I suspect in some ways the Ancient Greeks would have embraced social media as a medium for complimenting direct democracy and involving citizens in the political process, because it helps stimulate conversation, foster greater understanding of the political process and can act as a breeding ground for ideas.
The most welcome element of Osborne's budget is the introduction of the Liberal Democrat policy to raise the personal tax allowance to £10,000 next year, taking the poorest earners out of income tax altogether. The rest, I'm afraid, fails to be sufficiently progressive to satiate the social liberal majority within the Liberal Democrat party membership.
That childcare is now high on the government's agenda, at a time when many areas are of growing financial concern, is an achievement by campaigning parents and charities that should not be minimised. The government's proposal for tax-free childcare support, unveiled earlier this week, demonstrates that the prime minister and the deputy prime minister have heard the warnings that childcare costs were spiralling alarmingly.
We are all affected by Page Three whether we buy it or not, because we all live in a society where the most widely read paper in the country makes 'normal' the idea that women are there primarily for men's sexual pleasure.
Nick Clegg has spoken this week of the need to extend the Funding for Lending scheme and "put it on steroids". George Osborne, Vince Cable and the Bank of England are also desperate to get the scheme working for small businesses.
Gibraltar is a play concerned with the military operation conducted on 6 March 1988 on Gibraltar
The flip-flop, the backtrack, the reversal, the U-turn; all terms that have entered public discourse to describe an intriguing catch-22: Reneging on policy commitments too often is seen as a surefire sign of a weak political will, yet slavery to principle whatever the weather is the defining characteristic of a political bigot in the eyes of the electorate.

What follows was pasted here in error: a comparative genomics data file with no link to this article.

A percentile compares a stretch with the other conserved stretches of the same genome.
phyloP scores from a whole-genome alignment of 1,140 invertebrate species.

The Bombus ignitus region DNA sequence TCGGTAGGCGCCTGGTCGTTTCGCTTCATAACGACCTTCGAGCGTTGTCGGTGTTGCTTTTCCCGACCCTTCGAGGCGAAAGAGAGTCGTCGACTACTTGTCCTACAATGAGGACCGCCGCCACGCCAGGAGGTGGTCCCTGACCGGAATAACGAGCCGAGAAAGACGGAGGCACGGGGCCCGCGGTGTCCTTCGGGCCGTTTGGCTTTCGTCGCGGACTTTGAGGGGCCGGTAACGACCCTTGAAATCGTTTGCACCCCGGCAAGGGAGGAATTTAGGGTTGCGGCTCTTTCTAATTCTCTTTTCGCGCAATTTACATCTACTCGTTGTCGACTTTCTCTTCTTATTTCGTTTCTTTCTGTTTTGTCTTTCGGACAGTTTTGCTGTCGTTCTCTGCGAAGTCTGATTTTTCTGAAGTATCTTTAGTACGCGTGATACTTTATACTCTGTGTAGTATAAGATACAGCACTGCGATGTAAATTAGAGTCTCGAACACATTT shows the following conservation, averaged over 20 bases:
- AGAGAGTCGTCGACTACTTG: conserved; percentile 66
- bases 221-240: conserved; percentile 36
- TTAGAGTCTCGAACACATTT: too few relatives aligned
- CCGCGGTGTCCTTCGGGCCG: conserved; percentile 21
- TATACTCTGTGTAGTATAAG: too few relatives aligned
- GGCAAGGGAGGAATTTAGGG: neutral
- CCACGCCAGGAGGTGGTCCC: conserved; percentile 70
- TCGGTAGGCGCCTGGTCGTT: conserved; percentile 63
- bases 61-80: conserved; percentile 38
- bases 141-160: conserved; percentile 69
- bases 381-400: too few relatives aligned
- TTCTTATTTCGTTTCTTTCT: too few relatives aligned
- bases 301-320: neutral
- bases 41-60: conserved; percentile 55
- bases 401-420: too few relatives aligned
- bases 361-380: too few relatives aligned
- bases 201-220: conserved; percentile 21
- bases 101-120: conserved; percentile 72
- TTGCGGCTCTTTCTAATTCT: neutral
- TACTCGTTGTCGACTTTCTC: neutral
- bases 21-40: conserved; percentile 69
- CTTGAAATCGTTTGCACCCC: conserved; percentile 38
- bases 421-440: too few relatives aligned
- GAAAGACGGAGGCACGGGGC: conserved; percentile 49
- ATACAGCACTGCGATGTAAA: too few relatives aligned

Nigel Farage was quipping that the Tories split the UKIP vote in Eastleigh - ouch. With the recent decline of the BNP and soon to be expired incarceration of the EDL leader Stephen Lennon - their masses of frustrated followers have found their mouthpiece in Farrage.
To remove Ed Balls from the post of shadow chancellor would deprive the opposition of its most accomplished macroeconomist - and its fiercest attack dog. It would also be an act of supreme cowardice, not strength, on the part of Ed Miliband. Like Tony Blair and Gordon Brown before him, the Labour leader would be dancing to the tunes of the right-wing media echo chamber - the Dacres, the Desmonds, the Murdochs.
Nick's line was a rather desperate piece of nonsense which relied on an understandable lack of knowledge of how local government finance works on the part of the public and a lack of will or ability to investigate on the part of the press to make the council's cuts seem mean and unnecessary.
Adele might have been flying the flag for the Brits over in Hollywood, thanks to an Oscar win for her omnipresent Skyfall theme song, but there wasn't a huge amount to celebrate back at home. With last week's triple A-credit downgrade still casting its murky shadow over the coalition government, it was a case of divide and fail to conquer as the Conservatives and Lib Dems went head-to-head in the Eastleigh by-election. Well, head-to-head was the idea. Ukip rather got in the way of that, with their representative, Diane James, relegating Conservative candidate Maria Hutchings into a rather undignified third place.
It's time for Labour to ditch the blue and take up its old red colours once again.
It is the people of Eastleigh, the constituency's voters who were the most important thing in the by-election. Not the by-election candidates.
The result entirely changes the public perception of Ukip. You have to be bold and you have to be brave to fight from the sidelines and come out swinging. The media, hugely loyal to their party of choice, will seek to destroy you. All the other parties will not hesitate to club together to attack. The underdog became a threat to them all.
Small political earthquake in Hampshire - that's that tone of much of the commentary about the Eastleigh by election on Friday. And it's fair comment too. So what are the key lessons from the poll? I believe there are four.
What significant numbers of voters in Italeigh have in common is a profound sense that conventional politicians have let them down. They lie, they cheat, they make promises that they have no intention of keeping - and, most seriously, they preside over a collapse in living standards that throws thousands of people out of work and creates real, palpable misery.